GM Kaufman speaks about his pet dragon — Komodo 13

by Davide Nastasio
8/20/2019 – Some people keep a Komodo dragon in their yard, and some keep it in their living room, safely inside their computer! In this interview with Grandmaster Larry Kaufman, one of the creators of Komodo, the World Chess Software Champion, we gain new insight into the latest release of the popular chess program. Komodo has gained strength both in the standard version, but particularly in the Monte Carlo Tree Search (MCTS), making the engine a valuable research tool for correspondence games, and openings.

Komodo Chess 13 Komodo Chess 13

Komodo 13 thinks like no other chess program. Inspired by AlphaZero, Komodo developers GM Larry Kaufman and Mark Lefler have reinvented their engine from scratch over the last two years. The result speaks for itself: The new Komodo 13 MCTS ("Monte Carlo Tree Search") searches for candidate moves in an incredibly innovative way and finds solutions most engines never see!

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Komodo 13 is the ICGA the new Champion

Last week Komodo won the ICGA World Chess Software Championship with 6½/10 (3 wins, 7 draws, no losses). Replay the games. Davide Nastasio interviewed one of the creators of Komodo, Grandmaster Larry Kaufman prior to the tournament.

Book covers

Larry Kaufman has been playing chess for a long time. He is also one of the best western Shogi (Japanese Chess) players in the world. Author of the: "Kaufman opening repertoire," a true opening bible used by many tournament chess players. In this interview he kindly answers some questions upon the new version of Komodo, shedding new light on the Monte Carlo Tree Search, and how to better use the program.

Davide Nastasio: I was listening to a podcast a while back, and the founder of ChessBase mentioned a very interesting and smart idea, nowadays the challenge is not to create a stronger engine, but to create a human one, giving the chance to amateurs to enjoy playing against an engine. Because the truth is: if I play against any engine top strength (3300 but could be also 2900), by move 25 I've lost for some blunders I make 3-5 moves ahead, and I don't see. What's your opinion about it?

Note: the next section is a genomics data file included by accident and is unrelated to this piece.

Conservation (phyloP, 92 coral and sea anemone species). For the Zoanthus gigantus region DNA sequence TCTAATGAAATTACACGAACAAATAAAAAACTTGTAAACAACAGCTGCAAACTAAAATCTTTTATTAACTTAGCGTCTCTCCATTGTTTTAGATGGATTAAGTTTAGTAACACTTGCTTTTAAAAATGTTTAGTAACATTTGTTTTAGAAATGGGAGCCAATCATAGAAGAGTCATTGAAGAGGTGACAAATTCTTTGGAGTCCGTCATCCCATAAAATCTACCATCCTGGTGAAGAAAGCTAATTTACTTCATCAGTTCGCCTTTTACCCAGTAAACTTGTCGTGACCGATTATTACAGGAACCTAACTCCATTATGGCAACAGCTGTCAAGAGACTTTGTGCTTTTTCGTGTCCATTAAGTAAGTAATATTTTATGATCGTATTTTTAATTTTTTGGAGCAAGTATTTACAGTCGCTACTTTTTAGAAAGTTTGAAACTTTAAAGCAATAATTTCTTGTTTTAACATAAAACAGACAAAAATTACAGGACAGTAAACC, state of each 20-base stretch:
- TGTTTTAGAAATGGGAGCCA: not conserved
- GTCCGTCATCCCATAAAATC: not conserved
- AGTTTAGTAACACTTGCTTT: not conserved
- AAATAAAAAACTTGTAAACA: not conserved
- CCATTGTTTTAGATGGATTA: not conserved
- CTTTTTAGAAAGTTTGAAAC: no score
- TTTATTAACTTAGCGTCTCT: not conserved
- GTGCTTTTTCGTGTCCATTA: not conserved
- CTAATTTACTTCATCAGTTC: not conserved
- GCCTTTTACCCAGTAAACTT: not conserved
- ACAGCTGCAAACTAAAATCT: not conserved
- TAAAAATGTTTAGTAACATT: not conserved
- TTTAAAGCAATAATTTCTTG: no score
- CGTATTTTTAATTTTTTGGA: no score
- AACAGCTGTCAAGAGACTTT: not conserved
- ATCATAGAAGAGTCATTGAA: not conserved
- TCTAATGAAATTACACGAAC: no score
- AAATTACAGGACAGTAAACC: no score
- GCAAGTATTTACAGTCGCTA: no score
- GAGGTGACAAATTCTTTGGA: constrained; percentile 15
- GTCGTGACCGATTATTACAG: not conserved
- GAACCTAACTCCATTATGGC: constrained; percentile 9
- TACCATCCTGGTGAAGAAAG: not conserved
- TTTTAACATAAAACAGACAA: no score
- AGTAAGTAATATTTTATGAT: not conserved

Activating Komodo

Larry Kaufman: I think most people buy Komodo to analyze games and/or to help them with their correspondence games, where their opponents will also use top of the line software. For playing against the engine, there are basically three options:

1. Use ancient software on weak hardware.
2. Get Komodo, and set it to one of the (currently) 20 levels below the unlimited one

The current estimated Elo range for those levels is 800 to 3000 for ten minute games. We make an effort to weaken the levels in ways that are at least somewhat human, in that both the tactical and positional strength deteriorate as the level goes lower. Of course some other engines also offer many levels, we just think we do it better!

Rated game screen

3. Play Komodo at full strength with a material handicap, like b1 knight or a1 rook. Curiously, this works better for stronger players than for weaker ones, because if you need much more than rook odds, the engines don't really know what to do and play rather poorly. On the high side, I feel confident in saying that there is no human on earth with the possible exception of Magnus Carlsen who could win a ten game match from Komodo at f7 pawn handicap in 45' + 15" games, and even Carlsen would lose such a match at f2 pawn handicap. This is based on extensive match experience between Komodo and GMs with handicaps. Personally I find Komodo to be an excellent opponent for me with b1 knight odds at 5' + 5" level. I'm no longer near GM level at age 71, but I haven't forgotten how to play!